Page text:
Aberdeen, Hoquiam school bus drivers desperately needed

Route cancellations possible as school bus driver shortage reaches critical levels

A shortage of school bus drivers is causing the Aberdeen and Hoquiam school districts to combine routes and, in many cases, take other staff away from its assigned duties to fill the gaps.

It’s at the point, school administrators warn, that if more drivers can’t be found and even one or two more drivers were lost, there could be days with some bus route delays and even cancellations.

The school year started off with a shortage of workers across the board in Hoquiam, said Superintendent Mike Villarreal.

“We’ve been lacking in positions across the board — teachers, custodial and maintenance workers, and on top of that, transportation,” he said. “We were able to launch, you know, get off the ground, but it’s caused a stress across the system, whether it’s teaching, getting the buildings cleaned, and even getting our kids to school.”

School buses in the Aberdeen and Hoquiam districts are run as a cooperative, housed in Hoquiam. In charge is Transportation Supervisor Ernie Lott, who would normally oversee, at full capacity, 17 drivers in Aberdeen and 11 in Hoquiam.

Because of the shortage, the normal 11 routes in Hoquiam is down to nine.

Like a lot of other districts we’ve been combining routes in both districts,” said Villarreal, with drivers dropping out of the picture fairly regularly.

“I just lost two people last week and one the week before,” said Lott. Villarreal said between the two districts, “there are eight open bus routes that need to be filled, and that’s just a minimum to kind of get us back on float.”

Lott and his mechanics have their CDL licenses so they can cover when needed. Often, they do. Lott drove a route Monday morning. That keeps him away from doing his main job, challenging enough at this time, trying to keep the buses flowing with too few drivers to do it. It also takes time away from the mechanics’ jobs, maintaining buses not only for Aberdeen and Hoquiam but other districts in the region.

“They’re doing a morning route or an evening route, and maybe even some midday routes to cover, and we’re really at the point now where we can’t do that,” said Villarreal. “If somebody else goes down, we’re talking about delayed routes; maybe we run around and pick up kids, and the next route goes out and picks them up and they start an hour, two hours late.”

If the driver shortage becomes too critical to do that, even more drastic steps may have to be taken.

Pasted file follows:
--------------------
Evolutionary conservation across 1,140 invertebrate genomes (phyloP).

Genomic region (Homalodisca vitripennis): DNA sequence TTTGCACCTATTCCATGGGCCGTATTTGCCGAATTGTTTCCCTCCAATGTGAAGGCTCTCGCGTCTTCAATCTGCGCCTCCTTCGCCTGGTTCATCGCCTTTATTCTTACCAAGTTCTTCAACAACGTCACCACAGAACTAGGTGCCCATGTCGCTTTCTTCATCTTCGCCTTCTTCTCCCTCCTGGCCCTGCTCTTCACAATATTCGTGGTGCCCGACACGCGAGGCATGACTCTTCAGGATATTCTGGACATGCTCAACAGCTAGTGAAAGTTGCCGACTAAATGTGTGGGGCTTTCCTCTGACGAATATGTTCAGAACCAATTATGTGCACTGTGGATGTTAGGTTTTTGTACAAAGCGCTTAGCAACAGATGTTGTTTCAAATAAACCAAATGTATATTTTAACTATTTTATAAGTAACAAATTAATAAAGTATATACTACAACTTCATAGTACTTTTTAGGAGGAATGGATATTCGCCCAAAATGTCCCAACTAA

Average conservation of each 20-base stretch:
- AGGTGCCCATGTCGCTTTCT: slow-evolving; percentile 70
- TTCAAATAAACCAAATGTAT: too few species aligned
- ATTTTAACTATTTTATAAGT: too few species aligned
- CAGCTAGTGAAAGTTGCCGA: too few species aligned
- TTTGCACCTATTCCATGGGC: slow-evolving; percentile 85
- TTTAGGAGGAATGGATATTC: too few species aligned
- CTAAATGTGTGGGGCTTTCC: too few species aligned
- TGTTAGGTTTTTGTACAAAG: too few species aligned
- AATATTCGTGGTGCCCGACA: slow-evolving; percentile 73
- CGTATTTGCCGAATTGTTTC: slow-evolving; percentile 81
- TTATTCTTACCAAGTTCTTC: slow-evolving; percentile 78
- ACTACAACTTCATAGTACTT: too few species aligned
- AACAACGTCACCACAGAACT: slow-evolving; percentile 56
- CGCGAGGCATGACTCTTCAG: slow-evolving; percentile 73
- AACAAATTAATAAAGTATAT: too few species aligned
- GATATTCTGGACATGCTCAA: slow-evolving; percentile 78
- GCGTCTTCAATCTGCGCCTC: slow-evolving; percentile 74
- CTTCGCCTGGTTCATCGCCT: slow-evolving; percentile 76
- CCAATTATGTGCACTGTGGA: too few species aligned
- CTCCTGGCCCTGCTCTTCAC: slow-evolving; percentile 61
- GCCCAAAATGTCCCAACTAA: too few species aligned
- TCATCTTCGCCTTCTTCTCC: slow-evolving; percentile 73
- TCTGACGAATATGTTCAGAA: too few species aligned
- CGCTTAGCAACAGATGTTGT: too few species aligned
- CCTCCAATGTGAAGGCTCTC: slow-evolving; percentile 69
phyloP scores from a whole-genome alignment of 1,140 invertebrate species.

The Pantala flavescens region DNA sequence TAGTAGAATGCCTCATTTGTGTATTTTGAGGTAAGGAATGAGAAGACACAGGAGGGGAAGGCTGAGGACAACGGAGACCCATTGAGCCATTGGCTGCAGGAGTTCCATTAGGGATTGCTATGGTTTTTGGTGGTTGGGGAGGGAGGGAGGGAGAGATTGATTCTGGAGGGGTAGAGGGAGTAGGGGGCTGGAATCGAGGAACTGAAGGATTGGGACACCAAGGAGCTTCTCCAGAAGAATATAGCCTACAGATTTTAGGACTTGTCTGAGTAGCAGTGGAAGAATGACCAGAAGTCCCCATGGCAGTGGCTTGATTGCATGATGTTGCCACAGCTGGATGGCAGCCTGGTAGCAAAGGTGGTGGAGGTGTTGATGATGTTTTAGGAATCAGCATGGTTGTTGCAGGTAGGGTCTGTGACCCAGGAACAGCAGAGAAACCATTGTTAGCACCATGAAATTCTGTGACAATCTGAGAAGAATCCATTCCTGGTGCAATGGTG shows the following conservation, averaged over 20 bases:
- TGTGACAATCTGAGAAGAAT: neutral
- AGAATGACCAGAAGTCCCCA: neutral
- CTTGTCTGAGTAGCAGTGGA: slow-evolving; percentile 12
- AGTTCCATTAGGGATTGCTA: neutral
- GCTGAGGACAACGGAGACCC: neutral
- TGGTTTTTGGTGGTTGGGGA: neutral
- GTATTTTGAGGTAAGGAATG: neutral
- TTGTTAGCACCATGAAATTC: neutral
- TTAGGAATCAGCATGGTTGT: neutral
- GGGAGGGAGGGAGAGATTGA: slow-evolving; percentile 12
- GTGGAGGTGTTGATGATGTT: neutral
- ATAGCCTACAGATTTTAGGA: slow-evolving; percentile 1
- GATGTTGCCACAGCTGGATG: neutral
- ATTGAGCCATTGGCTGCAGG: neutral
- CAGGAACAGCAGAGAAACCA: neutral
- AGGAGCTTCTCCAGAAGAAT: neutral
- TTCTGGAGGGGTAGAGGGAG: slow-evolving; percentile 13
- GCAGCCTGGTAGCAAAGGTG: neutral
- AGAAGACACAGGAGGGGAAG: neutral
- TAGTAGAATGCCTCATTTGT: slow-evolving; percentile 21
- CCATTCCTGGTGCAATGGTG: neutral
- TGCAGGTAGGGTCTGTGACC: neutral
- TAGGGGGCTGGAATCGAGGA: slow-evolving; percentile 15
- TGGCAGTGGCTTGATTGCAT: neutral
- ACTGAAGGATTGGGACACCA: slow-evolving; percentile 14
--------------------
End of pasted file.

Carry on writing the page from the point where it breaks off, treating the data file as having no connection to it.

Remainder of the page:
“We could say, hey, this route, we’re not picking you up,” said Villarreal. “And everybody on this route, we tell the parents, you need to bring your kids in today.”

Both Villarreal and Aberdeen Superintendent Alicia Henderson recognize the importance of the return of in-person teaching after last year’s online model, and both praised Lott for his ability to work with what he has to get the kids to school.

“We are very grateful that our students can be in school, in person,” said Henderson. “And we all have confidence that our transportation department is doing everything it can to provide the best possible service to our students and families. They have been amazing.”

Henderson warned that should a need arise to cut certain routes due to lack of drivers, the lead time notification would be short, similar to how the alerts for snow days are delivered.

“It’s impossible to know in advance what a delay or cancellation will look like,” said Henderson. “As with a weather delay, the decision will be made the night before or as soon as possible in the morning.”

The first notice would be sent via the FlashAlert emergency notification system. Parents and guardians of students who ride the bus should plan to check their email or text alerts in the evenings and first thing each morning.

The transportation district is aggressively recruiting drivers to fill the gaps, as are most across the state. Villarreal said the district is willing to provide the CDL training: “We’ve got good trainers and I’d like to believe we’re a good district to work for,” he said.

Lott noted it’s a good job for those who have their own kids enrolled in school.

“It’s a good job for parents or mothers whose kids are in school that works with their schedule, to have a morning shift, have the middle of the day off if they want, and work in the afternoon,” he said.

People can find a link to apply for bus driver and mechanic jobs with the districts at hoquiam.net/page/transportation.